Following my dialysis treatment, we got back into the car and drove the remaining five hours back to Idaho Falls, Idaho.

It was a great trip and I look forward to the day when I can volunteer and give someone else the opportunity to have one Hell-Uva-Hunt.

Author: Lewis Harper, JDHeiner Contributor and Avid Outdoorsman

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Gohunt $22,500 Dall Sheep Hunt Giveaway – Really?

When I hear the word “giveaway,” I am naturally suspicious. I question the hype and evaluate the odds. Each company works hard to build excitement around these offerings. It is usually loud and proud. A call to action offsets the company’s investment. Sign Up Now! Limited Time Only! Follow Us Today! Enter Here! It’s these type of giveaways that are becoming such common place that my senses have been dulled. At this point it would take a bull horn to the ear for me to listen.

GoHUNT’s INSIDER giveaway for June would be the equivalent of a bull horn to BOTH ears. A dream of mine would be to chase white monarch rams in the Northwest territory. GoHUNT INSIDER is giving away a $22,500 dall sheep hunt that would put you in Canada’s Northwest territory this August!

The question is, should you and I buy into the hype?

Are your chances just as good as the next person? Will goHUNT follow through and deliver? Who are the winners? How are they chosen? If a winner can’t accept or doesn’t accept the giveaway, will another winner be selected? Could it really be me? Could it really be you?

I contacted www.gohunt.com on a mission to find the answers to the above questions and more. I half expected them to tell me that the company does not share confidential information about their winners or their giveaways. I was pleasantly surprised when goHUNT opened their doors and business with zero hesitation. Company President Lorenzo Sartini was an open book. With a little research I have identified everything you need to know about June’s INSIDER giveaway.

GoHUNT.com INSIDER June Giveaway Detail:

  • TOTAL VALUE: $22,500
  • Where: Mackenzie Mountain (Northwest Territory), Canada
  • Outfitter: Nahanni Butte Outfitters
  • Dates: August 3-15, 2015
  • All Inclusive: Food, Lodging, Guide Fees, and $2,500 Travel Voucher
  • Success Rate: Nearing 100%
  • Potential: Trophy sheep area with the possibility of taking a 40″+ ram. (Ave. Horn Length 36″-37″)

How do we know the winners are real people and not your personal contacts or family and friends? What is the process of randomly selecting a winner?

Sartini: “We perform a random drawing at the end of each month and announce the winners the first business day of that month. Each INSIDER member will receive one entry per month. You can check out all of our previous INSIDER giveaways and winners online.”

Here is the process for drawing the winner

  • Export active members
  • Add accounts created for members (from spreadsheet)
  • Import into text utility (each user gets a unique row)
  • Permute the lines by “shuffle” 3 times.GOHUNT GIVEAWAY

How do you qualify to be a winner of an INSIDER giveaway?

In order to be eligible for goHUNT’s monthly giveaway you will have to sign up for INSIDER by midnight the day before the drawing. An INSIDER membership is $149 per year. Your membership in INSIDER gives you full access to all the research tools you need to have your best hunting season yet. It puts everything you need to know in one spot conveniently located online. All INSIDERS are automatically entered into our monthly giveaways.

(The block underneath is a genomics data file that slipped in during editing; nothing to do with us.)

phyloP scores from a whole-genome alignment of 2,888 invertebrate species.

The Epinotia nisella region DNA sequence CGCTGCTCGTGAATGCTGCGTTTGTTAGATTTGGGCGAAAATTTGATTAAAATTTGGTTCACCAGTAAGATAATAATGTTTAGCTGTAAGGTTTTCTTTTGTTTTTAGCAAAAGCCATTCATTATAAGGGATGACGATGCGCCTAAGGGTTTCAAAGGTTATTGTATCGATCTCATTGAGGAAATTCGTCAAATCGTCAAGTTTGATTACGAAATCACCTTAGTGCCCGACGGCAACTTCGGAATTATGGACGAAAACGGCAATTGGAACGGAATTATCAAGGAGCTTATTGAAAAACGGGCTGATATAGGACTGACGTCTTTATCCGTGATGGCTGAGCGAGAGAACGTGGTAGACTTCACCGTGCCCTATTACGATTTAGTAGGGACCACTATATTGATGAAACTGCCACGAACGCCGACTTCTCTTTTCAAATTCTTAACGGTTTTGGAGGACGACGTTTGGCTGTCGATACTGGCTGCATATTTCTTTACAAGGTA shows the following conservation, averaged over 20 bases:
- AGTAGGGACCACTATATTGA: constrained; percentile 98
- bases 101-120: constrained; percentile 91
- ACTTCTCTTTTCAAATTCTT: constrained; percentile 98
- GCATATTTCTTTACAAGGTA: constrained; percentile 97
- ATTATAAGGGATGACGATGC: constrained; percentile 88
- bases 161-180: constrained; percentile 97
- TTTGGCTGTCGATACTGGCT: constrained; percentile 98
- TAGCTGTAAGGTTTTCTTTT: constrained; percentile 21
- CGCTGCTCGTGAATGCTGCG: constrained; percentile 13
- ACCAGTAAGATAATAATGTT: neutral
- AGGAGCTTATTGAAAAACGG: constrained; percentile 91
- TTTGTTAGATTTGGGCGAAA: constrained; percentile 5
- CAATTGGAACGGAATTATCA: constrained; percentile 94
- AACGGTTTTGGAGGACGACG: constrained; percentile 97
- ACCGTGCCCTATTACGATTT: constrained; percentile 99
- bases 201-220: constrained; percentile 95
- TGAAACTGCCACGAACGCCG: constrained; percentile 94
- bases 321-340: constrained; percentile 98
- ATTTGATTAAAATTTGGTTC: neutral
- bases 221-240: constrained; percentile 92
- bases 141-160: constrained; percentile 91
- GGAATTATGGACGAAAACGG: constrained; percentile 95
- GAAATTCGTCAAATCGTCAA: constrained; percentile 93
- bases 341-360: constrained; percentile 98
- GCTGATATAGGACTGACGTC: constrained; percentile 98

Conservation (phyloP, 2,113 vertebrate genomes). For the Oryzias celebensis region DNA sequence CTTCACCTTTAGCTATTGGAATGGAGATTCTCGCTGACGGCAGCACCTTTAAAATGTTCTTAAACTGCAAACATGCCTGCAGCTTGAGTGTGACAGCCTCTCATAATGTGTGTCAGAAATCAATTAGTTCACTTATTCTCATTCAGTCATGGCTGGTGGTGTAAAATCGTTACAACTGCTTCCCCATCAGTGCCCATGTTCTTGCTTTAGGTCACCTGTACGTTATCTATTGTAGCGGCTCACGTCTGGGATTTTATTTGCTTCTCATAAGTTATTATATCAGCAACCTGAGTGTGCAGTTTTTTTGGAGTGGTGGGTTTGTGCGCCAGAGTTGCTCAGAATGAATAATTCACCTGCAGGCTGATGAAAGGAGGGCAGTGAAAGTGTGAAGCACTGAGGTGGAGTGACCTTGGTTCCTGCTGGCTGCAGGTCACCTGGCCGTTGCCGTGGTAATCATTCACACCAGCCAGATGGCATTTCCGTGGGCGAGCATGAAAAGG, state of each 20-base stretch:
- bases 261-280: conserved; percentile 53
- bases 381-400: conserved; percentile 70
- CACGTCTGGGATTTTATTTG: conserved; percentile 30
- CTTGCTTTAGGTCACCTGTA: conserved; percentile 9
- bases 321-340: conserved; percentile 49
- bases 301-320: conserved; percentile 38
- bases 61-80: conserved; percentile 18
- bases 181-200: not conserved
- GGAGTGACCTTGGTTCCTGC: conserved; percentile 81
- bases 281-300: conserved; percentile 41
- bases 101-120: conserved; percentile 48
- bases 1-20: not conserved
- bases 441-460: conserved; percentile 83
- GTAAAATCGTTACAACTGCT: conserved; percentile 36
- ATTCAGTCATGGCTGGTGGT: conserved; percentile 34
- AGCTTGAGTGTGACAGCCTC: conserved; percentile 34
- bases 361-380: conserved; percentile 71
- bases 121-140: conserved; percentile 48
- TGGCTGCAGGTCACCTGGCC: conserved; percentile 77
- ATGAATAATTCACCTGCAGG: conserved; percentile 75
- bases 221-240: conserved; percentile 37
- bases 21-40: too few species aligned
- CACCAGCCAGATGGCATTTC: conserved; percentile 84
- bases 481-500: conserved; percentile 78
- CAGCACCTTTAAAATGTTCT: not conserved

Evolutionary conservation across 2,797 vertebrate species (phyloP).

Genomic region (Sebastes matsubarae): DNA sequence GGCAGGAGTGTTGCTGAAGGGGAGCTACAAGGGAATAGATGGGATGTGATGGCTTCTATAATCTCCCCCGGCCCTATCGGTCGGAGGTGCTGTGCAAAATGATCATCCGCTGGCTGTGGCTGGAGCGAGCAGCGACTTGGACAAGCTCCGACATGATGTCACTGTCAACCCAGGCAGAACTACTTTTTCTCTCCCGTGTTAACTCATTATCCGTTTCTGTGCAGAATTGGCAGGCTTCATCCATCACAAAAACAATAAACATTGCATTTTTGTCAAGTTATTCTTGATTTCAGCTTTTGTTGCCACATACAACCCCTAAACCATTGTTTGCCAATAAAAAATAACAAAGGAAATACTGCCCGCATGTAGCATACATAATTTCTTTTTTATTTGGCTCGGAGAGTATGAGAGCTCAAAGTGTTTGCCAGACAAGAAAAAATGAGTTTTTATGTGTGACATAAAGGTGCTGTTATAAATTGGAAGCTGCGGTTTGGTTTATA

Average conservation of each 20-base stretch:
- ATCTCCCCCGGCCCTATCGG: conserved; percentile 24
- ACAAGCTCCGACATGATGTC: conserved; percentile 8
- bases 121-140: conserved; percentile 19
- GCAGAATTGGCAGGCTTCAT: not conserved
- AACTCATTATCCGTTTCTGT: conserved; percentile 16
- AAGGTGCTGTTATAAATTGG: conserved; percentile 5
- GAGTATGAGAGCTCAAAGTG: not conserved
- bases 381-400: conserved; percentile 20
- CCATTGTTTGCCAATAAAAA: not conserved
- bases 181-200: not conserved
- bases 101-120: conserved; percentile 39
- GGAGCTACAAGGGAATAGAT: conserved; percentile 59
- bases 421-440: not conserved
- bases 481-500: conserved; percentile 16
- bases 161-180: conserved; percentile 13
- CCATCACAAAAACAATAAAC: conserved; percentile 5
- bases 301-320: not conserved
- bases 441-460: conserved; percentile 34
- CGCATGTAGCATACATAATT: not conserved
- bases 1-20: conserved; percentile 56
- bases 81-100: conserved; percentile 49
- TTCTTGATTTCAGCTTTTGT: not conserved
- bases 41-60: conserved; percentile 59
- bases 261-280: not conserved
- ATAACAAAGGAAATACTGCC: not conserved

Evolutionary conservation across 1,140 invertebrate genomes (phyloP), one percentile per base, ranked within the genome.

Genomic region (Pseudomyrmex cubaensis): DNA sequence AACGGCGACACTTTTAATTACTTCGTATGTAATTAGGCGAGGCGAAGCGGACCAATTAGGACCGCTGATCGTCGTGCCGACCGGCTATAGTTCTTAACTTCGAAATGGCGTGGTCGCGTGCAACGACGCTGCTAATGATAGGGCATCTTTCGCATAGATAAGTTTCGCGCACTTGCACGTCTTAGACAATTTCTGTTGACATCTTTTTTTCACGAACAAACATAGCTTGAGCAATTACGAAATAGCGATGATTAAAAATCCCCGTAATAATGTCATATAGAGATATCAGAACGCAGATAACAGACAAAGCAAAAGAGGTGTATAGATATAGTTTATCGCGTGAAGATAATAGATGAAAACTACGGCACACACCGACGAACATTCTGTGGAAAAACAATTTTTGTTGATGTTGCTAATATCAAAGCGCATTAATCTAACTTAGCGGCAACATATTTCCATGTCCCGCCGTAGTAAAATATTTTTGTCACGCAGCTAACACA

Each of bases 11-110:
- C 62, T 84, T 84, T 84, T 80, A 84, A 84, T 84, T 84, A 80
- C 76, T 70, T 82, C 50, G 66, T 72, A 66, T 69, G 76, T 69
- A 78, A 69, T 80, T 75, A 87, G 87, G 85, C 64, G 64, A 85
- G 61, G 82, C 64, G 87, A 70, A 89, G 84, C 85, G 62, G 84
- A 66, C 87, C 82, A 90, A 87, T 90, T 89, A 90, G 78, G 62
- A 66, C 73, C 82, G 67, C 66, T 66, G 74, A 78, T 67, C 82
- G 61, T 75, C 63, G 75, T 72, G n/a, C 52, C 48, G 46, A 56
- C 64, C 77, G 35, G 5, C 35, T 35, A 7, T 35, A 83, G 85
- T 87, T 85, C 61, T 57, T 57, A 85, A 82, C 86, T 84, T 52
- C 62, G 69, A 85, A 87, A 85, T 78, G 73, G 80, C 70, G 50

Sartini: “You will notice right away that we value our members. Simply put we are the most aggressive in regards to industry giveaways. We reinvest into our members.”

What happens to the prizes left unclaimed or in the case a winner cannot accept?

Sartini: “Winners will be contacted by email and will have three days to claim their prize. If a winner does not respond within three days, goHUNT will offer the prize to an alternate until we have a winner. But for the record, we have not had any unclaimed giveaways so far.”

This month’s INSIDER dall sheep hunt giveaway is slightly different than normal:

  • On July 1st we will draw one winner and five alternates.
  • The winner will be called at 9am PST.
  • The winner has three chances to answer and will be called every 10 minutes.
  • If goHUNT does not hear from the winner, they will move on to alternate number 1 and so on.
  • Once they have connected with a winner by phone, the winner will have 60 minutes to tell goHUNT they accept or deny the hunt. The hunt is NON-transferable. The winner must be the one to actually hunt.

What has been the most rewarding giveaway to date?

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Sartini: “In February, we gave away three P2PX Extreme Range Magnum Red Rock Precision custom rifles, each with a Huskemaw 5x20x50 Blue Diamond scope. We gave away $22,800 in rifles. Three INSIDER members now have top of the line rifles for this hunting season. They could not be happier.”

Sartini: “We think our up-and-coming dall sheep hunt is going to end up being the most rewarding giveaway that we have ever done. We are going to make someone’s dream hunt come true. The added excitement of making this happen in such a short amount of time for someone is going to be fun to watch and be a part of. It is very rare to get a chance to hunt sheep and we feel this is the opportunity of a lifetime!”